During World War I, a deep shift occurred in the German scientific community. That fateful summer and fall, scientific institutes and the Universities were emptied of their most brilliant students, and soon, scientists themselves were enlisted or joined German military battalions or scientific research units. Gas warfare became the focus of chemists in Berlin, and the Kaiser-Wilhelm Institute for Chemistry was turned over to the military, led by the Jewish Nobel Laureate Fritz Haber–who, 25 years later, would protest vehemently about his treatment by the Nazis, since he had been decorated as a ‘war hero’ during World War I (5). But none of this rhetoric or nationalist fervor impressed Albert Einstein. He remained a declared pacifist during World War I and did not take part in any military research or activity (6). This moral separation from the military-industrial complex would shadow him for nearly twenty years before he was forced from Germany.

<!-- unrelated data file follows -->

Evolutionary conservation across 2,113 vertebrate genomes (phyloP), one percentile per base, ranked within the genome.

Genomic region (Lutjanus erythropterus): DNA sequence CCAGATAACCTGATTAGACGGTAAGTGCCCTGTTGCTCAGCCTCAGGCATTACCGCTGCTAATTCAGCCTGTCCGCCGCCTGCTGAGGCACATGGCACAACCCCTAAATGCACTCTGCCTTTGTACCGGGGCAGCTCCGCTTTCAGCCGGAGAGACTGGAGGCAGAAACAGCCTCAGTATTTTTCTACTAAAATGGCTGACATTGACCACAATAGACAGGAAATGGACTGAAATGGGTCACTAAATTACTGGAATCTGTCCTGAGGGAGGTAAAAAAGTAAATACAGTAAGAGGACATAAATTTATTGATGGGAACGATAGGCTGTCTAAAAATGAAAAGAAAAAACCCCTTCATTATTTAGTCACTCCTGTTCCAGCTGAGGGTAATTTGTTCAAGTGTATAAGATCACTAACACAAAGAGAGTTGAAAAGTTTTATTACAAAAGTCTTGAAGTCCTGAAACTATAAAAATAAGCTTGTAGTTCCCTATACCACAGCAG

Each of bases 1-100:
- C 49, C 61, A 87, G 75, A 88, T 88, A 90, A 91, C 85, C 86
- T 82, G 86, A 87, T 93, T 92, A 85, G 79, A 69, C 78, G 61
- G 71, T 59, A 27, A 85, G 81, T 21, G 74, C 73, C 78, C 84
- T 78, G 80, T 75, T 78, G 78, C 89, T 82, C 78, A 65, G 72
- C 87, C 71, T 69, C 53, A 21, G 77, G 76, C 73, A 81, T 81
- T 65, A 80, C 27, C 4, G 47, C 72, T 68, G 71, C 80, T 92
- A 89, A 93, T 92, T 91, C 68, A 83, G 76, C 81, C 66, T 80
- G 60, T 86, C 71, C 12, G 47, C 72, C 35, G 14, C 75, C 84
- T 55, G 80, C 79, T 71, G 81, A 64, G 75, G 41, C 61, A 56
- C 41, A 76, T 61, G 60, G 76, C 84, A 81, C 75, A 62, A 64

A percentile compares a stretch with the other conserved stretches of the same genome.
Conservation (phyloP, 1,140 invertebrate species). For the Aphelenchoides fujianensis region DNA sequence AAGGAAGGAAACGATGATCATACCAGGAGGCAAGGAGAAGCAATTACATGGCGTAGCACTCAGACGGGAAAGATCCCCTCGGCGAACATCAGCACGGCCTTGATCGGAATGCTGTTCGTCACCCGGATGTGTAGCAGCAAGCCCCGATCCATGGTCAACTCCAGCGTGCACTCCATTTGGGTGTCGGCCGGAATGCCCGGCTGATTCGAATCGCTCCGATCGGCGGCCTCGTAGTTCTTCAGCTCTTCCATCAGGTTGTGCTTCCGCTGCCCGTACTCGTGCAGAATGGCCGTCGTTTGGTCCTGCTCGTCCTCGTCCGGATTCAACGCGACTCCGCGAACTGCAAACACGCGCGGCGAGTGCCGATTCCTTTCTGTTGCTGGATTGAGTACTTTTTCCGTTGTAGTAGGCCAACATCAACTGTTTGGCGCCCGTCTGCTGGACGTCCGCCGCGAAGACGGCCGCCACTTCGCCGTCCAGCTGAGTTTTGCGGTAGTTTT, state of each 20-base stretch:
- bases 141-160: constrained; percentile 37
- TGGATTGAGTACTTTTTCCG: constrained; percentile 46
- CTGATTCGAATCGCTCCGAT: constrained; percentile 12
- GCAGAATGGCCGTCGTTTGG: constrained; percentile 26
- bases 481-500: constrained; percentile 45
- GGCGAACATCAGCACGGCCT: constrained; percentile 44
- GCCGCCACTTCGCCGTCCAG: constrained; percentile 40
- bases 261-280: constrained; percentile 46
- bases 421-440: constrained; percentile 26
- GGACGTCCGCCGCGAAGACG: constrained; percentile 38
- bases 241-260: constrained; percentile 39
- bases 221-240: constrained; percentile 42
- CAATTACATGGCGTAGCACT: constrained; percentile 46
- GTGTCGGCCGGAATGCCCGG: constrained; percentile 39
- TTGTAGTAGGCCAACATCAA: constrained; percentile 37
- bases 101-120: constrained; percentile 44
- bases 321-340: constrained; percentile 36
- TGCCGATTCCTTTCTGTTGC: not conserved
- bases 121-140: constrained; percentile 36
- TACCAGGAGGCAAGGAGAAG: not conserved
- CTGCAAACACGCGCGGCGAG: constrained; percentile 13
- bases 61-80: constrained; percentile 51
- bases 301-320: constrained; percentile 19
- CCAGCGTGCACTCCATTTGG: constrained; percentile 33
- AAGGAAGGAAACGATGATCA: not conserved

Does a moral stand against war reflect a person’s deeper philosophic or spiritual belief systems? Instead of labeling the person with a platitude as “a pacifist”, let us look in depth at Albert Einstein’s choices of social responsibility from his mid-career to after World War II. Einstein’s troubles with militaristic German scientists began a decade earlier than the ugly rise of Hitler. As early as 1923, years after the award of the Nobel Prize, right-wing nationalistic physicist Johannes Stark began attacking the theory of relativity as “Jewish propaganda physics”. Other World War I veterans were lauded for their “practical” utilitarian approach to Wissenschaften und Technik, while Einstein’s work was smeared as “impractical theory” by young Brown Shirts in the growing Nazi Party. (7) Einstein’s fame had catapulted him into the global glare of press and even cinema during the era of 1920s: Charlie Chaplin was filmed with Einstein in California; Einstein and his second wife Elsa visited Japan and cordially drank tea with the Emperor; avante-garde painters and musicians flocked to Berlin to ride the tide of the “Roaring Twenties” and the cabaret lifestyles, and even painted portraits of the “theoretical dreamer”.